Synopsis

A Cavity Just for Two

Physics 8, s5
Two groups have independently isolated two atoms in a single cavity and measured that the collective light output is not simply the sum of single emitters.
B. Casabone et al., Phys. Rev. Lett. (2015)

Over the last decade, physicists have been studying single atoms in optical cavities, where light-matter interactions are strongly amplified. One of the goals is to build interfaces that can connect quantum memory—stored in the atom—with information-carrying photons. Adding more atoms can improve the connection by boosting the light output. To explore this effect at its most basic level, two research groups have confined a pair of emitters—neutral atoms in one case, ions in the other—in a single cavity and observed enhanced (as well as reduced) emission.

The experiments demonstrate a well-known collective behavior exhibited by multiple emitters. When N closely assembled atoms or ions interact with a light field, interference effects can lead to superradiant (or subradiant) emission, which is greater (or less) than the sum of N separate emitters. In most instances, N is a large number, but now superradiance and subradiance have been observed for the first time in a cavity with N equals 2. This “bottom-up” approach makes more evident the emitter-emitter interaction and reveals potential competing effects (such as cavity-emitter interactions).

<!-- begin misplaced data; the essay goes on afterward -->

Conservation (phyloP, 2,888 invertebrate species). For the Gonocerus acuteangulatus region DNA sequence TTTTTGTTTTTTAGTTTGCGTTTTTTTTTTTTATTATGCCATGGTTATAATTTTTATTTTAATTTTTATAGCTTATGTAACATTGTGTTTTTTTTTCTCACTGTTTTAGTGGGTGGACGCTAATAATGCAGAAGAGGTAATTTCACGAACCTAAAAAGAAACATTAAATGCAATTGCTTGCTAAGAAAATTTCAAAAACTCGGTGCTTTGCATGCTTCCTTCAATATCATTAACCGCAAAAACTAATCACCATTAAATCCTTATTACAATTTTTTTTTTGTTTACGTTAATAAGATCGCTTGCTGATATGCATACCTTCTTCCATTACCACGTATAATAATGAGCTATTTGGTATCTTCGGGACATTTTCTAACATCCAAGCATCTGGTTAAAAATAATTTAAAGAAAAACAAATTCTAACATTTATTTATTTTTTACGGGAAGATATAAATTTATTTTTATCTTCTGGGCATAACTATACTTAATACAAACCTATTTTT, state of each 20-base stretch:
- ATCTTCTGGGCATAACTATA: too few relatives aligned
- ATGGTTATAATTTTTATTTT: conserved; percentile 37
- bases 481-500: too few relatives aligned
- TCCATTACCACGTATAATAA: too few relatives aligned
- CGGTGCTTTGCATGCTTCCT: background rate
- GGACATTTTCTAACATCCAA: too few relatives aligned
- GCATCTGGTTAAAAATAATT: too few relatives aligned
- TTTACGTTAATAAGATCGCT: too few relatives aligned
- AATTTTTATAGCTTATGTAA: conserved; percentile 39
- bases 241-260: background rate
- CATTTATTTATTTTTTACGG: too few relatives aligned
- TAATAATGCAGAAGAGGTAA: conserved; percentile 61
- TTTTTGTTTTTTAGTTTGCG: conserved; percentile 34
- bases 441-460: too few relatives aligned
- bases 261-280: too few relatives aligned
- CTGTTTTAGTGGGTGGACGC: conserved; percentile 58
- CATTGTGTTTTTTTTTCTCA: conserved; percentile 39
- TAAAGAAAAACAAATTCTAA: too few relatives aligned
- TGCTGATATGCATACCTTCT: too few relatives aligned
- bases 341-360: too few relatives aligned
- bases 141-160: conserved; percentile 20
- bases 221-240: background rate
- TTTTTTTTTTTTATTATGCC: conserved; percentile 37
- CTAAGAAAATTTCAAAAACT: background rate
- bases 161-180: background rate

In the first case, René Reimann from the University of Bonn in Germany and his colleagues captured two neutral cesium atoms in a magneto-optical trap and then shuttled them into a cavity defined by two mirrors. The team recorded the scattering emission from the atoms and found evidence of both enhanced and suppressed emission, depending on the spatial separation of the atoms in the cavity. Independently, Bernardo Casabone from the University of Innsbruck in Austria and his collaborators performed their cavity measurements on two trapped calcium ions, which they entangled together with light beams. In one entanglement configuration, the ions emitted superradiantly, whereas in another, they emitted subradiantly. The team then encoded one qubit of information into their ion pair. With the superradiant emission, the information could be transferred to a photon with less error than for a single-ion qubit.

–Michael Schirber

This research is published in Physical Review Letters.


Subject Areas

Atomic and Molecular Physics

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